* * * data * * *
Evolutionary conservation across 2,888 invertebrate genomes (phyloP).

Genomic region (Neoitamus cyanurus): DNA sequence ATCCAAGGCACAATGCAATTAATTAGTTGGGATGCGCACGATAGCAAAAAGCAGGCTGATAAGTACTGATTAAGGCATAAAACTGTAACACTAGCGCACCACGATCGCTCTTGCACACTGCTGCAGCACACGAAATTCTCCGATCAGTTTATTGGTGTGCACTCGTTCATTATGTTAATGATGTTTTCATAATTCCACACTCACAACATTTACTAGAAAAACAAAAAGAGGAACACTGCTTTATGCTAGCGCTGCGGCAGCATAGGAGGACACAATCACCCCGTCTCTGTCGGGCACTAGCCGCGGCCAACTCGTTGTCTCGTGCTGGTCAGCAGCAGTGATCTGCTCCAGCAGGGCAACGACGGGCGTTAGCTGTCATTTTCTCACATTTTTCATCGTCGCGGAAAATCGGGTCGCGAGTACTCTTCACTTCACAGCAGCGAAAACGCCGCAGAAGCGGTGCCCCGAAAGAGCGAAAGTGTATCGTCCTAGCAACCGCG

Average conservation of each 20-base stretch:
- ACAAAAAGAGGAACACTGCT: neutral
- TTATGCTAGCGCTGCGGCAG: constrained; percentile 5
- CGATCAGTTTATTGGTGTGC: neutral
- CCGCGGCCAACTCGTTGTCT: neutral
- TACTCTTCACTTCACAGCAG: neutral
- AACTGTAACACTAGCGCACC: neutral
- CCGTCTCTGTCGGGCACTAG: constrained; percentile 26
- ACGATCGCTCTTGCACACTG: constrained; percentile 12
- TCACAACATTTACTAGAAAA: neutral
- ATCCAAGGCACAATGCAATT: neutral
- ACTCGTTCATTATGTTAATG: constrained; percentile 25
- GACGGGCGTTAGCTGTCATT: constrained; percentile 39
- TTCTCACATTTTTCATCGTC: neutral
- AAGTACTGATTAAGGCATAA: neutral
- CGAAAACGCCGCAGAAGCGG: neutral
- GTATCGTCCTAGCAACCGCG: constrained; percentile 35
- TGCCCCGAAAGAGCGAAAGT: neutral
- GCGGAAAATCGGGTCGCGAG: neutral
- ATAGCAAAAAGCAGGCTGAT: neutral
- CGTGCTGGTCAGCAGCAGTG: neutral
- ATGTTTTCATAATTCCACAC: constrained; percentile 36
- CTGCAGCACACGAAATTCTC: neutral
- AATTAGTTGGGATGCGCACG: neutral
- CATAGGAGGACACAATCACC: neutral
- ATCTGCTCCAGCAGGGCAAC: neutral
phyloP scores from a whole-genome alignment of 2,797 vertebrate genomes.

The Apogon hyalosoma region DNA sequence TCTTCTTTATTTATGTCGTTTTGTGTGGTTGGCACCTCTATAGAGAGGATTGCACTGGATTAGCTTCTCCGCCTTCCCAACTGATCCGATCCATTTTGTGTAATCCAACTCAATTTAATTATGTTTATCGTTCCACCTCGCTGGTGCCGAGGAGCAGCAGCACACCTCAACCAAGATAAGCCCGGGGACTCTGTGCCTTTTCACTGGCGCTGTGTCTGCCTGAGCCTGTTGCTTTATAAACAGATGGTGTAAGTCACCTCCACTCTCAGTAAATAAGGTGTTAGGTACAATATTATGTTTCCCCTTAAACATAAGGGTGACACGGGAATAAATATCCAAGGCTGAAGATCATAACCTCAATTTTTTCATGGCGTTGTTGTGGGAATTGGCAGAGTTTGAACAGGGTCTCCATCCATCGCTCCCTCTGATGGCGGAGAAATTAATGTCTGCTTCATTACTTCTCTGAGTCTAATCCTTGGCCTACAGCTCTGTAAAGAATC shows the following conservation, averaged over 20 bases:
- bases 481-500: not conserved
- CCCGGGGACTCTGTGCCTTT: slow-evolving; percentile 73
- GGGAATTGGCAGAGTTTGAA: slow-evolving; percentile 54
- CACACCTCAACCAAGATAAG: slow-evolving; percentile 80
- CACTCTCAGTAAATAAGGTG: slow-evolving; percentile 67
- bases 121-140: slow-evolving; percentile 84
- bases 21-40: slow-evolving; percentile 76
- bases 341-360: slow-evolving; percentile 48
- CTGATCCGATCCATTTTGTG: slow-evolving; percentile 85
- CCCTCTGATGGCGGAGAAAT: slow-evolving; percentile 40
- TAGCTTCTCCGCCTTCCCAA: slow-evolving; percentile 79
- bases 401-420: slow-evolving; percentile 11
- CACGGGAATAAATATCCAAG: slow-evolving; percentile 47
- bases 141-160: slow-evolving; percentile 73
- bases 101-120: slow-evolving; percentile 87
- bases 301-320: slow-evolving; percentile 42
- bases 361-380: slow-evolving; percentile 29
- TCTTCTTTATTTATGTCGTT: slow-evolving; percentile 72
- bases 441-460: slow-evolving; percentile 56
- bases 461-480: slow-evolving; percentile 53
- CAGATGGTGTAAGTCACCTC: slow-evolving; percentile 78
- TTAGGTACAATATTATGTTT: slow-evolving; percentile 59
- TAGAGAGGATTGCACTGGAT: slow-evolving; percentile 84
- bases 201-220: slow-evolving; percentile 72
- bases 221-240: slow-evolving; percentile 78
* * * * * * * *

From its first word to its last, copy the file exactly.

Evolutionary conservation across 2,888 invertebrate genomes (phyloP).

Genomic region (Neoitamus cyanurus): DNA sequence ATCCAAGGCACAATGCAATTAATTAGTTGGGATGCGCACGATAGCAAAAAGCAGGCTGATAAGTACTGATTAAGGCATAAAACTGTAACACTAGCGCACCACGATCGCTCTTGCACACTGCTGCAGCACACGAAATTCTCCGATCAGTTTATTGGTGTGCACTCGTTCATTATGTTAATGATGTTTTCATAATTCCACACTCACAACATTTACTAGAAAAACAAAAAGAGGAACACTGCTTTATGCTAGCGCTGCGGCAGCATAGGAGGACACAATCACCCCGTCTCTGTCGGGCACTAGCCGCGGCCAACTCGTTGTCTCGTGCTGGTCAGCAGCAGTGATCTGCTCCAGCAGGGCAACGACGGGCGTTAGCTGTCATTTTCTCACATTTTTCATCGTCGCGGAAAATCGGGTCGCGAGTACTCTTCACTTCACAGCAGCGAAAACGCCGCAGAAGCGGTGCCCCGAAAGAGCGAAAGTGTATCGTCCTAGCAACCGCG

Average conservation of each 20-base stretch:
- ACAAAAAGAGGAACACTGCT: neutral
- TTATGCTAGCGCTGCGGCAG: constrained; percentile 5
- CGATCAGTTTATTGGTGTGC: neutral
- CCGCGGCCAACTCGTTGTCT: neutral
- TACTCTTCACTTCACAGCAG: neutral
- AACTGTAACACTAGCGCACC: neutral
- CCGTCTCTGTCGGGCACTAG: constrained; percentile 26
- ACGATCGCTCTTGCACACTG: constrained; percentile 12
- TCACAACATTTACTAGAAAA: neutral
- ATCCAAGGCACAATGCAATT: neutral
- ACTCGTTCATTATGTTAATG: constrained; percentile 25
- GACGGGCGTTAGCTGTCATT: constrained; percentile 39
- TTCTCACATTTTTCATCGTC: neutral
- AAGTACTGATTAAGGCATAA: neutral
- CGAAAACGCCGCAGAAGCGG: neutral
- GTATCGTCCTAGCAACCGCG: constrained; percentile 35
- TGCCCCGAAAGAGCGAAAGT: neutral
- GCGGAAAATCGGGTCGCGAG: neutral
- ATAGCAAAAAGCAGGCTGAT: neutral
- CGTGCTGGTCAGCAGCAGTG: neutral
- ATGTTTTCATAATTCCACAC: constrained; percentile 36
- CTGCAGCACACGAAATTCTC: neutral
- AATTAGTTGGGATGCGCACG: neutral
- CATAGGAGGACACAATCACC: neutral
- ATCTGCTCCAGCAGGGCAAC: neutral
phyloP scores from a whole-genome alignment of 2,797 vertebrate genomes.

The Apogon hyalosoma region DNA sequence TCTTCTTTATTTATGTCGTTTTGTGTGGTTGGCACCTCTATAGAGAGGATTGCACTGGATTAGCTTCTCCGCCTTCCCAACTGATCCGATCCATTTTGTGTAATCCAACTCAATTTAATTATGTTTATCGTTCCACCTCGCTGGTGCCGAGGAGCAGCAGCACACCTCAACCAAGATAAGCCCGGGGACTCTGTGCCTTTTCACTGGCGCTGTGTCTGCCTGAGCCTGTTGCTTTATAAACAGATGGTGTAAGTCACCTCCACTCTCAGTAAATAAGGTGTTAGGTACAATATTATGTTTCCCCTTAAACATAAGGGTGACACGGGAATAAATATCCAAGGCTGAAGATCATAACCTCAATTTTTTCATGGCGTTGTTGTGGGAATTGGCAGAGTTTGAACAGGGTCTCCATCCATCGCTCCCTCTGATGGCGGAGAAATTAATGTCTGCTTCATTACTTCTCTGAGTCTAATCCTTGGCCTACAGCTCTGTAAAGAATC shows the following conservation, averaged over 20 bases:
- bases 481-500: not conserved
- CCCGGGGACTCTGTGCCTTT: slow-evolving; percentile 73
- GGGAATTGGCAGAGTTTGAA: slow-evolving; percentile 54
- CACACCTCAACCAAGATAAG: slow-evolving; percentile 80
- CACTCTCAGTAAATAAGGTG: slow-evolving; percentile 67
- bases 121-140: slow-evolving; percentile 84
- bases 21-40: slow-evolving; percentile 76
- bases 341-360: slow-evolving; percentile 48
- CTGATCCGATCCATTTTGTG: slow-evolving; percentile 85
- CCCTCTGATGGCGGAGAAAT: slow-evolving; percentile 40
- TAGCTTCTCCGCCTTCCCAA: slow-evolving; percentile 79
- bases 401-420: slow-evolving; percentile 11
- CACGGGAATAAATATCCAAG: slow-evolving; percentile 47
- bases 141-160: slow-evolving; percentile 73
- bases 101-120: slow-evolving; percentile 87
- bases 301-320: slow-evolving; percentile 42
- bases 361-380: slow-evolving; percentile 29
- TCTTCTTTATTTATGTCGTT: slow-evolving; percentile 72
- bases 441-460: slow-evolving; percentile 56
- bases 461-480: slow-evolving; percentile 53
- CAGATGGTGTAAGTCACCTC: slow-evolving; percentile 78
- TTAGGTACAATATTATGTTT: slow-evolving; percentile 59
- TAGAGAGGATTGCACTGGAT: slow-evolving; percentile 84
- bases 201-220: slow-evolving; percentile 72
- bases 221-240: slow-evolving; percentile 78